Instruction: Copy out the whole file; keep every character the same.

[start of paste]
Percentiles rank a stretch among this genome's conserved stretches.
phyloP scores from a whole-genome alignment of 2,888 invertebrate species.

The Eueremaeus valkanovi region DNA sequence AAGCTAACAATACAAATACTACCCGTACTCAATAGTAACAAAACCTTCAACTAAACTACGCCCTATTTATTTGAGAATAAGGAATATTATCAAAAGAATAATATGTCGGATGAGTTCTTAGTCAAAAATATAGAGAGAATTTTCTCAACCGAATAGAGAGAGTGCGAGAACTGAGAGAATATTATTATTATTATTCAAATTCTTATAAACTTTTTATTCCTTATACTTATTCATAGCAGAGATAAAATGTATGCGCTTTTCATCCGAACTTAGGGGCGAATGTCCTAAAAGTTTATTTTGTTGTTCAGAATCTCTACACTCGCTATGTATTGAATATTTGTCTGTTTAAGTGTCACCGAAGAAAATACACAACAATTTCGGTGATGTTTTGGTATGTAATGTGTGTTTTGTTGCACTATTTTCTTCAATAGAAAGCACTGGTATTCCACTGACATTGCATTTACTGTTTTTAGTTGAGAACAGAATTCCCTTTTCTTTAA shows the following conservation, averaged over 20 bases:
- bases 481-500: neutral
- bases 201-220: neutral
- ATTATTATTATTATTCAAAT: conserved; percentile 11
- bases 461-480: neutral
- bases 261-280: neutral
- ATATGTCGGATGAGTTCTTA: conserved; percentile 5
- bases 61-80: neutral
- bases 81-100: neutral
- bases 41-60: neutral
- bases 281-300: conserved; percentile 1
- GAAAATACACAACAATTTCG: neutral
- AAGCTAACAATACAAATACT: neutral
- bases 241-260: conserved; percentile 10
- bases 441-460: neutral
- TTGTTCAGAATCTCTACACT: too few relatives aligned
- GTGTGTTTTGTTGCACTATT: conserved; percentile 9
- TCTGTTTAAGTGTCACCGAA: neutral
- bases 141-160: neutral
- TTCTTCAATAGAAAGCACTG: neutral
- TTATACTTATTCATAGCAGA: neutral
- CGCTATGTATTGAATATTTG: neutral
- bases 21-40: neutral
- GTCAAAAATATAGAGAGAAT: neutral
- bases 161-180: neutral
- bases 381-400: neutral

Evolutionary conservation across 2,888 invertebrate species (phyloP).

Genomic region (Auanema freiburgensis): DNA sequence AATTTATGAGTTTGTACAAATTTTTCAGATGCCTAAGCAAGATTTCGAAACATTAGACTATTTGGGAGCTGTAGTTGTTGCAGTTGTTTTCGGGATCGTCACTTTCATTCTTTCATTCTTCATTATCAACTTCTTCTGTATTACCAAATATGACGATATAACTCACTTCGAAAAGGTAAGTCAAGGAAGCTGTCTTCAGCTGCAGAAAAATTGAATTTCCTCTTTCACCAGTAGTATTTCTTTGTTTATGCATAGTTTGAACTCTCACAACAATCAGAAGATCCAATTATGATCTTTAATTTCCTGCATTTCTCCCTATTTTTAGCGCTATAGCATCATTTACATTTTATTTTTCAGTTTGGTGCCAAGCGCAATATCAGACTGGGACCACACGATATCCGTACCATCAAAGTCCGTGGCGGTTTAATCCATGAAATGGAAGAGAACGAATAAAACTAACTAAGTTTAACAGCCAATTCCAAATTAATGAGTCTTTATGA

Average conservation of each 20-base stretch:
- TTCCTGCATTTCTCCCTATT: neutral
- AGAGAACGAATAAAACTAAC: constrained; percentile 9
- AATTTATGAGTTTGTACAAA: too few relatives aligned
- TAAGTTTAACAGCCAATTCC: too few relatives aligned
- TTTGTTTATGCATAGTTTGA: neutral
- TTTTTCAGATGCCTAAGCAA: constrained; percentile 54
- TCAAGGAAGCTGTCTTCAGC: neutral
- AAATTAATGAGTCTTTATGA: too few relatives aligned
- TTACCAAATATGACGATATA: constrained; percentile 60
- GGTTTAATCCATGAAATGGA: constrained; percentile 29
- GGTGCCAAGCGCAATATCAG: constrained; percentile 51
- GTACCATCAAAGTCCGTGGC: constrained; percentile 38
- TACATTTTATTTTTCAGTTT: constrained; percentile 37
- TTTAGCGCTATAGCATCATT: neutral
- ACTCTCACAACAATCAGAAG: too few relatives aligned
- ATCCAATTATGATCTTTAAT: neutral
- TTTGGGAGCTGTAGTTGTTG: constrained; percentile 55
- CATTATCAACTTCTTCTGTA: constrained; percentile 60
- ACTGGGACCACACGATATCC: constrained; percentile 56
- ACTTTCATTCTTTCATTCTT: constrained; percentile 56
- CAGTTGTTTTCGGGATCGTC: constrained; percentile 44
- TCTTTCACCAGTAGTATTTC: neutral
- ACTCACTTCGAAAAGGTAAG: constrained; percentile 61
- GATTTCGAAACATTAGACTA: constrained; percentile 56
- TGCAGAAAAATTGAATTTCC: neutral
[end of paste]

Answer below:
Percentiles rank a stretch among this genome's conserved stretches.
phyloP scores from a whole-genome alignment of 2,888 invertebrate species.

The Eueremaeus valkanovi region DNA sequence AAGCTAACAATACAAATACTACCCGTACTCAATAGTAACAAAACCTTCAACTAAACTACGCCCTATTTATTTGAGAATAAGGAATATTATCAAAAGAATAATATGTCGGATGAGTTCTTAGTCAAAAATATAGAGAGAATTTTCTCAACCGAATAGAGAGAGTGCGAGAACTGAGAGAATATTATTATTATTATTCAAATTCTTATAAACTTTTTATTCCTTATACTTATTCATAGCAGAGATAAAATGTATGCGCTTTTCATCCGAACTTAGGGGCGAATGTCCTAAAAGTTTATTTTGTTGTTCAGAATCTCTACACTCGCTATGTATTGAATATTTGTCTGTTTAAGTGTCACCGAAGAAAATACACAACAATTTCGGTGATGTTTTGGTATGTAATGTGTGTTTTGTTGCACTATTTTCTTCAATAGAAAGCACTGGTATTCCACTGACATTGCATTTACTGTTTTTAGTTGAGAACAGAATTCCCTTTTCTTTAA shows the following conservation, averaged over 20 bases:
- bases 481-500: neutral
- bases 201-220: neutral
- ATTATTATTATTATTCAAAT: conserved; percentile 11
- bases 461-480: neutral
- bases 261-280: neutral
- ATATGTCGGATGAGTTCTTA: conserved; percentile 5
- bases 61-80: neutral
- bases 81-100: neutral
- bases 41-60: neutral
- bases 281-300: conserved; percentile 1
- GAAAATACACAACAATTTCG: neutral
- AAGCTAACAATACAAATACT: neutral
- bases 241-260: conserved; percentile 10
- bases 441-460: neutral
- TTGTTCAGAATCTCTACACT: too few relatives aligned
- GTGTGTTTTGTTGCACTATT: conserved; percentile 9
- TCTGTTTAAGTGTCACCGAA: neutral
- bases 141-160: neutral
- TTCTTCAATAGAAAGCACTG: neutral
- TTATACTTATTCATAGCAGA: neutral
- CGCTATGTATTGAATATTTG: neutral
- bases 21-40: neutral
- GTCAAAAATATAGAGAGAAT: neutral
- bases 161-180: neutral
- bases 381-400: neutral

Evolutionary conservation across 2,888 invertebrate species (phyloP).

Genomic region (Auanema freiburgensis): DNA sequence AATTTATGAGTTTGTACAAATTTTTCAGATGCCTAAGCAAGATTTCGAAACATTAGACTATTTGGGAGCTGTAGTTGTTGCAGTTGTTTTCGGGATCGTCACTTTCATTCTTTCATTCTTCATTATCAACTTCTTCTGTATTACCAAATATGACGATATAACTCACTTCGAAAAGGTAAGTCAAGGAAGCTGTCTTCAGCTGCAGAAAAATTGAATTTCCTCTTTCACCAGTAGTATTTCTTTGTTTATGCATAGTTTGAACTCTCACAACAATCAGAAGATCCAATTATGATCTTTAATTTCCTGCATTTCTCCCTATTTTTAGCGCTATAGCATCATTTACATTTTATTTTTCAGTTTGGTGCCAAGCGCAATATCAGACTGGGACCACACGATATCCGTACCATCAAAGTCCGTGGCGGTTTAATCCATGAAATGGAAGAGAACGAATAAAACTAACTAAGTTTAACAGCCAATTCCAAATTAATGAGTCTTTATGA

Average conservation of each 20-base stretch:
- TTCCTGCATTTCTCCCTATT: neutral
- AGAGAACGAATAAAACTAAC: constrained; percentile 9
- AATTTATGAGTTTGTACAAA: too few relatives aligned
- TAAGTTTAACAGCCAATTCC: too few relatives aligned
- TTTGTTTATGCATAGTTTGA: neutral
- TTTTTCAGATGCCTAAGCAA: constrained; percentile 54
- TCAAGGAAGCTGTCTTCAGC: neutral
- AAATTAATGAGTCTTTATGA: too few relatives aligned
- TTACCAAATATGACGATATA: constrained; percentile 60
- GGTTTAATCCATGAAATGGA: constrained; percentile 29
- GGTGCCAAGCGCAATATCAG: constrained; percentile 51
- GTACCATCAAAGTCCGTGGC: constrained; percentile 38
- TACATTTTATTTTTCAGTTT: constrained; percentile 37
- TTTAGCGCTATAGCATCATT: neutral
- ACTCTCACAACAATCAGAAG: too few relatives aligned
- ATCCAATTATGATCTTTAAT: neutral
- TTTGGGAGCTGTAGTTGTTG: constrained; percentile 55
- CATTATCAACTTCTTCTGTA: constrained; percentile 60
- ACTGGGACCACACGATATCC: constrained; percentile 56
- ACTTTCATTCTTTCATTCTT: constrained; percentile 56
- CAGTTGTTTTCGGGATCGTC: constrained; percentile 44
- TCTTTCACCAGTAGTATTTC: neutral
- ACTCACTTCGAAAAGGTAAG: constrained; percentile 61
- GATTTCGAAACATTAGACTA: constrained; percentile 56
- TGCAGAAAAATTGAATTTCC: neutral